In previous blog posts, I have occasionally touched on the point that all railroads have at least some seasonal traffic, anything from iron ore railroads being inactive in the winter, to heating fuel (coal or oil) more heavily used in winter, and to lumber, and building materials generally, primarily moving in the months when construction activity is strongest. An obvious part of this story is produce, with many crops highly seasonal, some with harvesting periods measured in weeks, and at the other extreme, crops like carrots, which in California are grown and harvested year-round. That brings me to my layout, on which there are six packing houses of different kinds.
One of those prior posts (see: http://modelingthesp.blogspot.com/2011/08/few-words-on-packing-houses-and-produce.html ) was part of a thread about packing house modeling. A post last fall went into more detail as it applies to my layout (see it at: http://modelingthesp.blogspot.com/2015/09/seasonality-of-crops-and-traffic.html ), and included specific charts for the area of California in which my layout is set. I listed in that post the particular vegetables being shipped in September, the month of posting. In February, the month of the present post, things would be quite different.
However, the charts shown in the 2015 post just cited are for the entire year, so one can simply look up any month of interest. The charts clearly show that the vegetable shipments from the area of my layout in February and March were dominated by broccoli and cauliflower. Carrots were included too. An intriguing detail is that by March, the first strawberries were being harvested in California, particularly in the Oxnard and Ventura areas, but also near Santa Maria. The first of any crop could well bring sufficient prices in the East that early shipments would go out in express refrigerator cars. The same is true of tree fruits like cherries, and for other products such as the first salmon of the season.
Accordingly, my planned operating session in early March will in fact include express reefers for strawberries. I can also include a few loads of oranges, as shown in the 2015 post’s charts, and can do that from my packing house in Shumala, Phelan & Taylor. This is part of making a March operating session distinctively different than sessions would be in late spring, in summer, or in the fall.
In planning operation with express reefers, it is useful to know whether your prototype railroad did or did not participate with the Railway Express Agency in the REA express reefer pool. In addition to its own considerable fleet of these cars (more than 1500 in 1953), REA also operated the reefers of several other companies, including PFE, Santa Fe, Pennsylvania, Atlantic Coast Line, Seaboard Airline, Great Northern, and a few others. Those railroads not in the pool could supply their own reefers (for example, NP), or if they owned none, would have to call on the pool for cars. It was REA’s responsibility to provide needed cars if railroads did not have their own.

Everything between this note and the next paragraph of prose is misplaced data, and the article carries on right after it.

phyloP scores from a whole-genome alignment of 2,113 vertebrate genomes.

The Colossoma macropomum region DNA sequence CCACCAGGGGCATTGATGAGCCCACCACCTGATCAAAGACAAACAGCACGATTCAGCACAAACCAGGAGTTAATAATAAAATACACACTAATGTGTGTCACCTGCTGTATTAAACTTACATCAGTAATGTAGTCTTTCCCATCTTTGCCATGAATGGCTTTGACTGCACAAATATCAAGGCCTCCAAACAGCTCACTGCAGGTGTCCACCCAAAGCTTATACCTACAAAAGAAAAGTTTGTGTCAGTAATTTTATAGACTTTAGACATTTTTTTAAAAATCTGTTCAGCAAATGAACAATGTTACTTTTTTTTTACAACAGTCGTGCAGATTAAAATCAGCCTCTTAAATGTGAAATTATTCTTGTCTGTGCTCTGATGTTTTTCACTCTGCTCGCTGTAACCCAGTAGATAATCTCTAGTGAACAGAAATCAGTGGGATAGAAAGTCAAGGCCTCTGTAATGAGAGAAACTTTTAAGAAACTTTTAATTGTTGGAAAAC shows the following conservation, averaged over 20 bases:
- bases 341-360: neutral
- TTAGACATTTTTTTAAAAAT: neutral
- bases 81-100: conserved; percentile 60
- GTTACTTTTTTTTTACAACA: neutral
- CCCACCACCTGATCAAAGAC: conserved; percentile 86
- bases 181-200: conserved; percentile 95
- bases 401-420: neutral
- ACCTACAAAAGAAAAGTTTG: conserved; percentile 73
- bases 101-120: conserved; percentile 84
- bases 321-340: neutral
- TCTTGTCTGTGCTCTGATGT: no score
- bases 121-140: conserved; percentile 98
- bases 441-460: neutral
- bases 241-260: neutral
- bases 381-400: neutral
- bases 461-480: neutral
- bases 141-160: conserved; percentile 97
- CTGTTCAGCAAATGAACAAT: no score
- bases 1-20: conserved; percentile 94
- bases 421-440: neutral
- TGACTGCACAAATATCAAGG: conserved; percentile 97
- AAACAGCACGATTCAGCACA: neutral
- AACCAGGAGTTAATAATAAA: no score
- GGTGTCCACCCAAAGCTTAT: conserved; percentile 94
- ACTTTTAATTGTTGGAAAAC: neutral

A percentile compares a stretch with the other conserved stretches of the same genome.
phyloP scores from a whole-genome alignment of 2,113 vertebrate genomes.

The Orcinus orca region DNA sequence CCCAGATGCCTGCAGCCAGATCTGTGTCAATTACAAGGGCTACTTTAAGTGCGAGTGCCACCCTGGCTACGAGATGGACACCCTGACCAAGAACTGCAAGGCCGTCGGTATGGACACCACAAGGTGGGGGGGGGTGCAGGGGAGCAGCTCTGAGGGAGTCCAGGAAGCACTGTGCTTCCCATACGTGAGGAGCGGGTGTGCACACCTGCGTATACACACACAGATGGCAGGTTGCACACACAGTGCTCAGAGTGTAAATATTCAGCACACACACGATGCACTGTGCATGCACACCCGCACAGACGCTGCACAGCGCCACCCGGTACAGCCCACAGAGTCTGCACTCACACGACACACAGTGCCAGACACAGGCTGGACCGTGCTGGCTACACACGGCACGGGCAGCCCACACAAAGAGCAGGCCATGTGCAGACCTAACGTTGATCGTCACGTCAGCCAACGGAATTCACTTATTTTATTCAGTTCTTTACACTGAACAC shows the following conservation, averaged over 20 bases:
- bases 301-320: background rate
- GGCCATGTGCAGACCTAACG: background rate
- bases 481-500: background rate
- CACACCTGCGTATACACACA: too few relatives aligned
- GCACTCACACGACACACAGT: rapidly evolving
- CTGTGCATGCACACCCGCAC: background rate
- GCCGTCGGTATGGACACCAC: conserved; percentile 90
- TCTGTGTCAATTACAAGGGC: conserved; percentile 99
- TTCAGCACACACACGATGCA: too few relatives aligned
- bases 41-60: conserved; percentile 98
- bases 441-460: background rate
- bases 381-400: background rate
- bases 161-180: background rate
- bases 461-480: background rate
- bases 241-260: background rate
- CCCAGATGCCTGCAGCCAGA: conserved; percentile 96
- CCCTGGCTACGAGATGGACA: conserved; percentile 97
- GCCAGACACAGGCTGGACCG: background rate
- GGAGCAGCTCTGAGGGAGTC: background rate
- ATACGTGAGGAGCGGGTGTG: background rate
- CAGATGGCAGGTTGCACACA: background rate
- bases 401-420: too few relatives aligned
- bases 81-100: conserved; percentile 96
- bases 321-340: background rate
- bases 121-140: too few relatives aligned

The cars in the pool remained in their original ownership, PFE for example, and any maintenance beyond light repairs was the responsibility of the car owner. But REA carried out cleaning and light repairs for cars away from home rails, managed distribution of the cars, and handled return of empties according to their own needs. It’s known that REA tended to keep pool cars approximately in the area of the car ownership, so they would be convenient to owners’ shops for any extensive repair needs, but any car in the pool could and did show up almost anywhere.
(For those interested, there are more data on the REA pool and PFE’s express refrigerators in Chapters 5 and 8 of the PFE book: Pacific Fruit Express, 2nd edition, Thompson, Church and Jones, Signature Press, 2000.)
My own fleet of express reefers has several PFE cars in it, but also has a couple of REA cars, and a couple of off-line roads too, such as Milwaukee and New York Central. These could be confiscated for loading if made empty and not needed urgently back by their owners. I’ll illustrate part of my upcoming operating session with one of the REA cars, being switched in front of the Shumala depot. REX 1227 is a Walthers model, with weathering added.
Here are the waybills used to move this car, first the incoming Empty Car Bill, directing the car to the shipper in Ballard (the Ballard agent can tell the local crew where the car goes, though there is only one shipper at the moment using express cars, so probably no directions are needed). The waybill then directs the car to its destination.
This is a simple addition to my operating patterns, but makes an interesting change with these express reefers, which are entirely different looking compared to the usual 40-foot yellow or orange cars that are loaded at my packing houses during most of the year. I may have to repeat it for other early crop harvests!